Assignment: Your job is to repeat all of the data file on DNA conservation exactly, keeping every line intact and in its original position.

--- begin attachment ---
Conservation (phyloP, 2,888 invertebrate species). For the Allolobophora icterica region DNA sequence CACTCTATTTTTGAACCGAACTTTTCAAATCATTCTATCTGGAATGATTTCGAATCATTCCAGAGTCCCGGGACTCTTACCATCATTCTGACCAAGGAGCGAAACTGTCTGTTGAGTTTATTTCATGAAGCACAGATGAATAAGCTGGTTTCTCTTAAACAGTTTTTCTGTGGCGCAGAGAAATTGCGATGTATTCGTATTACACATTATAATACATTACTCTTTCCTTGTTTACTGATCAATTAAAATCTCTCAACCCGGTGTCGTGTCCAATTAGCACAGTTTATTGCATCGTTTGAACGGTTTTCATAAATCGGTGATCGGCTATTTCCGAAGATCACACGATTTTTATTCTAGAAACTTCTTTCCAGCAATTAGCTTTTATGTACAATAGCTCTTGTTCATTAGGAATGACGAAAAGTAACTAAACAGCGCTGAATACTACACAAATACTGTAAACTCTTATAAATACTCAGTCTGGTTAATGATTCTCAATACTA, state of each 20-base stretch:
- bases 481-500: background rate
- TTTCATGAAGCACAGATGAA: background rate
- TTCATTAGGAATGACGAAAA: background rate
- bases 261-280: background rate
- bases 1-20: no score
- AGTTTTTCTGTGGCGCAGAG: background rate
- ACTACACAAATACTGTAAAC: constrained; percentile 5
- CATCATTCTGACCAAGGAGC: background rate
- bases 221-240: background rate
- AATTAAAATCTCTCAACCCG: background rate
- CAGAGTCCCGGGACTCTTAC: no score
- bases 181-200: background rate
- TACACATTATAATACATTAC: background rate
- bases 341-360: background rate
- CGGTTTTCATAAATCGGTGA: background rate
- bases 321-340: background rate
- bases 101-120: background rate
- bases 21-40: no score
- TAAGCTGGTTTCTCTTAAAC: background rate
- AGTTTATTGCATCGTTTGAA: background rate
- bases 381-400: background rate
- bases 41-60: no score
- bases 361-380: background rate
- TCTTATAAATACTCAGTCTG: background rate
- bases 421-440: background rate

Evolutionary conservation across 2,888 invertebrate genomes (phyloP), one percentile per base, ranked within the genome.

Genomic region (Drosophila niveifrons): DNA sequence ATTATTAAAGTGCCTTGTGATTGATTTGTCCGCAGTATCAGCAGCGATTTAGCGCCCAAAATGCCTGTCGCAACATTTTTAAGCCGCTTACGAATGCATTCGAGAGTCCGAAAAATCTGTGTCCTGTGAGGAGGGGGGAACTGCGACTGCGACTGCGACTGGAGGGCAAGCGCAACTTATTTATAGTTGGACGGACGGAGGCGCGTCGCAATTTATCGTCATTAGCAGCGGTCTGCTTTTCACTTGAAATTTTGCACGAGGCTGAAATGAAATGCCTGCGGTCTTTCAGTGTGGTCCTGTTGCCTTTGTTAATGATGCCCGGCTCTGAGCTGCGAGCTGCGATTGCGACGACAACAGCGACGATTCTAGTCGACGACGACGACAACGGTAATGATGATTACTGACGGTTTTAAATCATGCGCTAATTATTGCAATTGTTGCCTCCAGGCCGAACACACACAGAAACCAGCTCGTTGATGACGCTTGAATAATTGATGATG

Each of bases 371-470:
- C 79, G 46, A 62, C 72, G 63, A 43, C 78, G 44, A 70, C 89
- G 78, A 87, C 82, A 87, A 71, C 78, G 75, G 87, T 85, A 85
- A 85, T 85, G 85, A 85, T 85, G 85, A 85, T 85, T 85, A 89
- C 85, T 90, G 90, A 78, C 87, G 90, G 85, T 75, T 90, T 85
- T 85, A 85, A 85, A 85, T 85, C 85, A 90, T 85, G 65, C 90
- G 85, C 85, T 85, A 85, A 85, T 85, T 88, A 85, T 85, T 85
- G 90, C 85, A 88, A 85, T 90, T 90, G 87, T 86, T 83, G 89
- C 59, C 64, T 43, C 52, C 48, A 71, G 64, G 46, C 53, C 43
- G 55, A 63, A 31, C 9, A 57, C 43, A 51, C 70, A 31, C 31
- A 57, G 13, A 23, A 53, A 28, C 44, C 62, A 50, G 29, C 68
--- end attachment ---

Conservation (phyloP, 2,888 invertebrate species). For the Allolobophora icterica region DNA sequence CACTCTATTTTTGAACCGAACTTTTCAAATCATTCTATCTGGAATGATTTCGAATCATTCCAGAGTCCCGGGACTCTTACCATCATTCTGACCAAGGAGCGAAACTGTCTGTTGAGTTTATTTCATGAAGCACAGATGAATAAGCTGGTTTCTCTTAAACAGTTTTTCTGTGGCGCAGAGAAATTGCGATGTATTCGTATTACACATTATAATACATTACTCTTTCCTTGTTTACTGATCAATTAAAATCTCTCAACCCGGTGTCGTGTCCAATTAGCACAGTTTATTGCATCGTTTGAACGGTTTTCATAAATCGGTGATCGGCTATTTCCGAAGATCACACGATTTTTATTCTAGAAACTTCTTTCCAGCAATTAGCTTTTATGTACAATAGCTCTTGTTCATTAGGAATGACGAAAAGTAACTAAACAGCGCTGAATACTACACAAATACTGTAAACTCTTATAAATACTCAGTCTGGTTAATGATTCTCAATACTA, state of each 20-base stretch:
- bases 481-500: background rate
- TTTCATGAAGCACAGATGAA: background rate
- TTCATTAGGAATGACGAAAA: background rate
- bases 261-280: background rate
- bases 1-20: no score
- AGTTTTTCTGTGGCGCAGAG: background rate
- ACTACACAAATACTGTAAAC: constrained; percentile 5
- CATCATTCTGACCAAGGAGC: background rate
- bases 221-240: background rate
- AATTAAAATCTCTCAACCCG: background rate
- CAGAGTCCCGGGACTCTTAC: no score
- bases 181-200: background rate
- TACACATTATAATACATTAC: background rate
- bases 341-360: background rate
- CGGTTTTCATAAATCGGTGA: background rate
- bases 321-340: background rate
- bases 101-120: background rate
- bases 21-40: no score
- TAAGCTGGTTTCTCTTAAAC: background rate
- AGTTTATTGCATCGTTTGAA: background rate
- bases 381-400: background rate
- bases 41-60: no score
- bases 361-380: background rate
- TCTTATAAATACTCAGTCTG: background rate
- bases 421-440: background rate

Evolutionary conservation across 2,888 invertebrate genomes (phyloP), one percentile per base, ranked within the genome.

Genomic region (Drosophila niveifrons): DNA sequence ATTATTAAAGTGCCTTGTGATTGATTTGTCCGCAGTATCAGCAGCGATTTAGCGCCCAAAATGCCTGTCGCAACATTTTTAAGCCGCTTACGAATGCATTCGAGAGTCCGAAAAATCTGTGTCCTGTGAGGAGGGGGGAACTGCGACTGCGACTGCGACTGGAGGGCAAGCGCAACTTATTTATAGTTGGACGGACGGAGGCGCGTCGCAATTTATCGTCATTAGCAGCGGTCTGCTTTTCACTTGAAATTTTGCACGAGGCTGAAATGAAATGCCTGCGGTCTTTCAGTGTGGTCCTGTTGCCTTTGTTAATGATGCCCGGCTCTGAGCTGCGAGCTGCGATTGCGACGACAACAGCGACGATTCTAGTCGACGACGACGACAACGGTAATGATGATTACTGACGGTTTTAAATCATGCGCTAATTATTGCAATTGTTGCCTCCAGGCCGAACACACACAGAAACCAGCTCGTTGATGACGCTTGAATAATTGATGATG

Each of bases 371-470:
- C 79, G 46, A 62, C 72, G 63, A 43, C 78, G 44, A 70, C 89
- G 78, A 87, C 82, A 87, A 71, C 78, G 75, G 87, T 85, A 85
- A 85, T 85, G 85, A 85, T 85, G 85, A 85, T 85, T 85, A 89
- C 85, T 90, G 90, A 78, C 87, G 90, G 85, T 75, T 90, T 85
- T 85, A 85, A 85, A 85, T 85, C 85, A 90, T 85, G 65, C 90
- G 85, C 85, T 85, A 85, A 85, T 85, T 88, A 85, T 85, T 85
- G 90, C 85, A 88, A 85, T 90, T 90, G 87, T 86, T 83, G 89
- C 59, C 64, T 43, C 52, C 48, A 71, G 64, G 46, C 53, C 43
- G 55, A 63, A 31, C 9, A 57, C 43, A 51, C 70, A 31, C 31
- A 57, G 13, A 23, A 53, A 28, C 44, C 62, A 50, G 29, C 68